The State Government has confirmed a Local Planning Panel (LPP) will be up and running on the Central Coast early next year, with Mayor, Lisa Matthews, saying the move will see “hardly any” Development Applications (DAs) come before Central Coast Council.
The government says the panel will “pave the way for impartial expert decision making on complex or contentious development applications”. DAs will go to the panel for consideration if: the applicant or landowner has a conflict of interest; the application has 10 or more objections; the proposed development deviates from standards by more than 10%; or the application relates to ‘sensitive development’ such as residential building greater than four storeys, licenced premises, or where a developer has offered to enter into a planning agreement.
Member for Terrigal, Adam Crouch, said the government was committed to independent planning decisions on significant developments. “The LPP will bring greater transparency and accountability to the decision making process for local DAs, and give Central Coast residents greater certainty about planning decisions, ” Crouch said.
“LPPs have been operating successfully across Greater Sydney and Wollongong since March, 2018, and we want to see that success replicated on the Central Coast. ” Liberal Member of the NSW Upper House for the Central Coast, Taylor Martin, said the Central Coast was experiencing significant growth, boosting the need for impartial decision making on major projects, while Planning and Public Spaces Minister, Rob Stokes, said the creation of an independent Central Coast Panel would allow the Council to be the “strategic leader” of its community.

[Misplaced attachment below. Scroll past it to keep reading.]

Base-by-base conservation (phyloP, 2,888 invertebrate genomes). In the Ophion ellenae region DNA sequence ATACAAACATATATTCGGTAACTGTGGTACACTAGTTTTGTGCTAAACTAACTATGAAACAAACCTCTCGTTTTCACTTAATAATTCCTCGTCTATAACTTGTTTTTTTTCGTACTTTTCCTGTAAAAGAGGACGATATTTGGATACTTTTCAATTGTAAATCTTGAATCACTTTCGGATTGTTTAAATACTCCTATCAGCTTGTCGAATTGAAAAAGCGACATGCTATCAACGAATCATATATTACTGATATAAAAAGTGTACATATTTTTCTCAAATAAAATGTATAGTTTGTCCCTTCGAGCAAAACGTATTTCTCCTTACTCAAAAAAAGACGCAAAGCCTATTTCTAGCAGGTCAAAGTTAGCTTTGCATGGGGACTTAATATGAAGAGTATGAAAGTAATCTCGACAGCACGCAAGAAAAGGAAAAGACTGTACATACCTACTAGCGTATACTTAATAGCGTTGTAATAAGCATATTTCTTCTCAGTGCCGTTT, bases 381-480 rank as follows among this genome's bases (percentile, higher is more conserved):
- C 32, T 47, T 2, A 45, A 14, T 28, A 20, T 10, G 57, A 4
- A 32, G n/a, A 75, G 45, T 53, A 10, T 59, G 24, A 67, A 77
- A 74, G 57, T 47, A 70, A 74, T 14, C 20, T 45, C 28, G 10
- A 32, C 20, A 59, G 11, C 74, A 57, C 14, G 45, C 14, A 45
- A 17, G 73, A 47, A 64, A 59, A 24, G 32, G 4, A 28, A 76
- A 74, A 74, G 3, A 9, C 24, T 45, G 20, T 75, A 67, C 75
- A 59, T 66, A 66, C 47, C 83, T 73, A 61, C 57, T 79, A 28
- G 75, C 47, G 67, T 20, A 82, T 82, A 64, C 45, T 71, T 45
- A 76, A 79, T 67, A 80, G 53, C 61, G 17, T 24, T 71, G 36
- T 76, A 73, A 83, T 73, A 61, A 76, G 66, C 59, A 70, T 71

“Putting decision making in the hands of the experts will allow elected councillors to focus their time and energy on setting the strategic vision, policies and development controls for the Central Coast, ” he said. The Central Coast LPP will be made up of an independent chair, two independent experts and a community representative.
The experts will come from a pool of 200 people who have backgrounds in planning, architecture, heritage, the environment, urban design, economics, traffic and transport, law, engineering, tourism or government and public administration.
A chair for the LPP will be appointed shortly, and Central Coast Council will nominate the expert members and community representatives. Clr Matthews said she had been advised that given the stated criteria, if a panel had been in place for the previous year, around 63 DAs determined by Council would have been referred to it.
One recent example was Council’s approval of a $10.7M six-storey development in Church St, Terrigal, she said. Clr Matthews said no official notification of a timeline for the introduction of the panel had yet been sent to Council, and concerns remained over its composition. “We don’t even know who these panel members will be, ” she said.
“I have heard of bad experiences that other councils have had with panels in their own LGAS. “But our objections have come to nothing and we just have to get on with it. “We have to make the best of a bad situation and hope the panel will make the right decisions for our community. ”
Source: Media release, Nov 15 Member for Terrigal, Adam Crouch Interview, Nov 26 Central Coast Mayor, Lisa Matthews Media statement, Nov 27 Central Coast Mayor, Lisa Matthews